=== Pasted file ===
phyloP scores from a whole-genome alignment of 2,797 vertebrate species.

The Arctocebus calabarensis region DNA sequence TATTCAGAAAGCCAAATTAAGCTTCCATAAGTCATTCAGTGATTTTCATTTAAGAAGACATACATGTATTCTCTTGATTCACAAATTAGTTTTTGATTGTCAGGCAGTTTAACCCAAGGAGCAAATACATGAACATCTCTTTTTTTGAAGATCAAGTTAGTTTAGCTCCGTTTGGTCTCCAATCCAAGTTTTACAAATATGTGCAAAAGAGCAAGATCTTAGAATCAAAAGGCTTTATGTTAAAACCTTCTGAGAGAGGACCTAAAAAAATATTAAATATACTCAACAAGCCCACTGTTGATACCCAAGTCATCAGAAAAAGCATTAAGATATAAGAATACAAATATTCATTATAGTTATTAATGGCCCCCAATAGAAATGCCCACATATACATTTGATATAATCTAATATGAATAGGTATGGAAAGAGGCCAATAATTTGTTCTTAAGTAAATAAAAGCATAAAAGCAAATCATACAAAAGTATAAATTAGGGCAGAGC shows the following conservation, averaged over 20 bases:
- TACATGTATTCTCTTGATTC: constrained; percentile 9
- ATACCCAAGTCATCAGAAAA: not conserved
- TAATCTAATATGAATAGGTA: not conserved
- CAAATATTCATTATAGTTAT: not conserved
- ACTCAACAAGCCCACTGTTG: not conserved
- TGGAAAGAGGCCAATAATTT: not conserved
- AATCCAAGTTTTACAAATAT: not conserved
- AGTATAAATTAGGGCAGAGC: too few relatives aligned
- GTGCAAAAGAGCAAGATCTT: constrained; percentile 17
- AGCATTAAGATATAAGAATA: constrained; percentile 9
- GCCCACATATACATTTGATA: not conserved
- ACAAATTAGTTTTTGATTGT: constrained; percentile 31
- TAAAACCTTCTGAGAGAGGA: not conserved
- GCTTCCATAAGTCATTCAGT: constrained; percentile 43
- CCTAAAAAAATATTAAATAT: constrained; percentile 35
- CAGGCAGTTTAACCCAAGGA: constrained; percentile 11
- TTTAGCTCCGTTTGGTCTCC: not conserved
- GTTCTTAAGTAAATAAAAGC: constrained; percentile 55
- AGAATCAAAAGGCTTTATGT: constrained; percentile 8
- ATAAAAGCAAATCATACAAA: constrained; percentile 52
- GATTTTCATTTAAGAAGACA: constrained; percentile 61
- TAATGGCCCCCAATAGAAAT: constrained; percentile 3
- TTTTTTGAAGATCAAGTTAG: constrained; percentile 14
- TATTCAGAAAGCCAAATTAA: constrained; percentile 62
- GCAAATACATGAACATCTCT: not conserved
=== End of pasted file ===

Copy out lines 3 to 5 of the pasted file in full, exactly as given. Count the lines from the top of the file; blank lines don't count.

- TACATGTATTCTCTTGATTC: constrained; percentile 9
- ATACCCAAGTCATCAGAAAA: not conserved
- TAATCTAATATGAATAGGTA: not conserved